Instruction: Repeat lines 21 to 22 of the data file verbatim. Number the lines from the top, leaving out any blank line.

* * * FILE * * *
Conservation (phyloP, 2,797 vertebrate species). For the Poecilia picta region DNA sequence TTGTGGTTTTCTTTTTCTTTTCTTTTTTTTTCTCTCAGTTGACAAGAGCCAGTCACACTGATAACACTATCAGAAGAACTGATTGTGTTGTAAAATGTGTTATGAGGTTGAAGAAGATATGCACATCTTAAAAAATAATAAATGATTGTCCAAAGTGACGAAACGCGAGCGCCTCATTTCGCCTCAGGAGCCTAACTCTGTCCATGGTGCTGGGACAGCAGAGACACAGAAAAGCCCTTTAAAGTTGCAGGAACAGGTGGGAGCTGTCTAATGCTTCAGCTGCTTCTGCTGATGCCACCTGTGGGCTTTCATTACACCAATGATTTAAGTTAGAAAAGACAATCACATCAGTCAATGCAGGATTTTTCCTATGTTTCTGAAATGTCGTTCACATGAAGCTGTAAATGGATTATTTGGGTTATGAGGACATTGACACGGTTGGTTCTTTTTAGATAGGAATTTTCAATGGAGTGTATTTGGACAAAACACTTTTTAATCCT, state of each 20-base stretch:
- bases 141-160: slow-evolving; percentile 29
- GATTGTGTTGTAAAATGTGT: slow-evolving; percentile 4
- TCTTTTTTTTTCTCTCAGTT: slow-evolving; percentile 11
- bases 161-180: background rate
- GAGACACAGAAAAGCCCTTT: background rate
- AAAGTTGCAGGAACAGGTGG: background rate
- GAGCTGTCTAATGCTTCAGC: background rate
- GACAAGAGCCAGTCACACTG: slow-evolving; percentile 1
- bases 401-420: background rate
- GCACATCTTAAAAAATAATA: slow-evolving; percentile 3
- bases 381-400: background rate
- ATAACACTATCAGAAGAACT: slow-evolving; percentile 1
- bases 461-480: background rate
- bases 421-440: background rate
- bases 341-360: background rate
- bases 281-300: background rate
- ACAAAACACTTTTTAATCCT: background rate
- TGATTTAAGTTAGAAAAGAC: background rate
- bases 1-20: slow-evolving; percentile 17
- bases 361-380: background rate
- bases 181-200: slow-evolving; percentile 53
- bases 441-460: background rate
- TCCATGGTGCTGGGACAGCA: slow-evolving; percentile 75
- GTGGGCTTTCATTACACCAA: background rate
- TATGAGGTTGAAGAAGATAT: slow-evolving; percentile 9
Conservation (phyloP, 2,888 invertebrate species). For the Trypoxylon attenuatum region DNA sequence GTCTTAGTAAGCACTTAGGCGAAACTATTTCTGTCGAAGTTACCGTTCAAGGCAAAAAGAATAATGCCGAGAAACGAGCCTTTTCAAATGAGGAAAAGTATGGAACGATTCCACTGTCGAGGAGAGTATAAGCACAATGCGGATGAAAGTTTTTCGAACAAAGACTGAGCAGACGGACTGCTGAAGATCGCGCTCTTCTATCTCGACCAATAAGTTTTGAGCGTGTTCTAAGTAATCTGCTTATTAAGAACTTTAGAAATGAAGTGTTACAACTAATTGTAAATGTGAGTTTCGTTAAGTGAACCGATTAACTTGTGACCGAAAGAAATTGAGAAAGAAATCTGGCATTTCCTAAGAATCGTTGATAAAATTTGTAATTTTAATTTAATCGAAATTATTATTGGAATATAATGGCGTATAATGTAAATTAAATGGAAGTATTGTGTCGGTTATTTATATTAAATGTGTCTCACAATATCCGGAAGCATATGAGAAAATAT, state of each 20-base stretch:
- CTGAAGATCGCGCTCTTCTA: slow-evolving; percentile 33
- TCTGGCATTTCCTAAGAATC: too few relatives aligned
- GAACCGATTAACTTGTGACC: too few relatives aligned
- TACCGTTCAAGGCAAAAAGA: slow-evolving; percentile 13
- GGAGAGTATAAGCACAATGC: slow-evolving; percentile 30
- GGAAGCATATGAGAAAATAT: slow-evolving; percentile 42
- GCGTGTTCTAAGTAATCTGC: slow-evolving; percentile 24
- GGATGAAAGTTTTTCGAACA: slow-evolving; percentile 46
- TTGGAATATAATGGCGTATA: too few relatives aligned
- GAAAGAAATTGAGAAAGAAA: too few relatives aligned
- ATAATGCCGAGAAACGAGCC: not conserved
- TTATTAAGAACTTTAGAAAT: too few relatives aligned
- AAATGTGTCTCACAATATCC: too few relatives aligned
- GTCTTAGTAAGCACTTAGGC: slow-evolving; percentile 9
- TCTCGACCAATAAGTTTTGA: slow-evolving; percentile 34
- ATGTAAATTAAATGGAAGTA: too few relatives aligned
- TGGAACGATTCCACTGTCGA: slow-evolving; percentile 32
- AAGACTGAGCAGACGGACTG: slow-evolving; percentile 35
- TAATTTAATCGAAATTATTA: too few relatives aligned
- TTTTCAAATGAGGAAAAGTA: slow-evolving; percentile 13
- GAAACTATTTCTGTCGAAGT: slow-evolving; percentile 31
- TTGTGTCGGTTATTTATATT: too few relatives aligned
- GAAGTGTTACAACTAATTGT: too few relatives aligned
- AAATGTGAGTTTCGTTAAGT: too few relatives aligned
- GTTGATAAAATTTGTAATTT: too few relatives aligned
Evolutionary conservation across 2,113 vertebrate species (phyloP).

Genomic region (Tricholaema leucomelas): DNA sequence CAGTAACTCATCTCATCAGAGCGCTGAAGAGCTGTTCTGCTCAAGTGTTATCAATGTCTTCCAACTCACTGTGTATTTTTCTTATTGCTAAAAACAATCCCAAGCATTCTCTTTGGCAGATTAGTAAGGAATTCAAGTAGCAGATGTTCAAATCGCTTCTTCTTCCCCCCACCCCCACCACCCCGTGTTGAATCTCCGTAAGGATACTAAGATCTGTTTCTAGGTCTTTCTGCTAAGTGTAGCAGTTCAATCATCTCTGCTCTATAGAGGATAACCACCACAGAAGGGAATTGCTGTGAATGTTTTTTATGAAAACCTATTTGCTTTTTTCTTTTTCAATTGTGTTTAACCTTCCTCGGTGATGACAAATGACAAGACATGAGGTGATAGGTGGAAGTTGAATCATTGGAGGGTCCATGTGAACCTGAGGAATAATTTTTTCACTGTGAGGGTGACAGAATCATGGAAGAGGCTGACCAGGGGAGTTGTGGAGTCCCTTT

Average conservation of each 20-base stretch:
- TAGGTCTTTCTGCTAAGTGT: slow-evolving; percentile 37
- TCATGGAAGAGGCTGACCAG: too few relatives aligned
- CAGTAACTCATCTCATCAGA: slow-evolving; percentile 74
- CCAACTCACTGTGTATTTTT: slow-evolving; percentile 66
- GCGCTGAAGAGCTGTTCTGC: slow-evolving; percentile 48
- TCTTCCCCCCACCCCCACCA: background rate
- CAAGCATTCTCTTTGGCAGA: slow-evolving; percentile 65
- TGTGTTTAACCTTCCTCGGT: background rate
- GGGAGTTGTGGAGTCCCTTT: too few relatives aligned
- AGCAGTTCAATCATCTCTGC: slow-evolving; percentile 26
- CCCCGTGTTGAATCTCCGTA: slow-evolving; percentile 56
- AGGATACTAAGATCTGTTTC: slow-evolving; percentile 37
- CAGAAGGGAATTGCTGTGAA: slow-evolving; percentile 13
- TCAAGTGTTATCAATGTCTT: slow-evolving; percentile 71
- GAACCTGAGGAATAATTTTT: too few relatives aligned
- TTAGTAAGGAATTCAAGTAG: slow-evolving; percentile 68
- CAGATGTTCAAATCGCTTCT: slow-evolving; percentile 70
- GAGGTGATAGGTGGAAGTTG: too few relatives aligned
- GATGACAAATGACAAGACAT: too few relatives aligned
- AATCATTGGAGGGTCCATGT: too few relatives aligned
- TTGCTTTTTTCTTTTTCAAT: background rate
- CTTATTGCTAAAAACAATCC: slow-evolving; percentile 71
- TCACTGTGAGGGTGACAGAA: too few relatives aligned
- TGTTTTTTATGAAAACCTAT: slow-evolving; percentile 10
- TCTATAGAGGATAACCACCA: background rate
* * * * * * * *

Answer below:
- bases 361-380: background rate
- bases 181-200: slow-evolving; percentile 53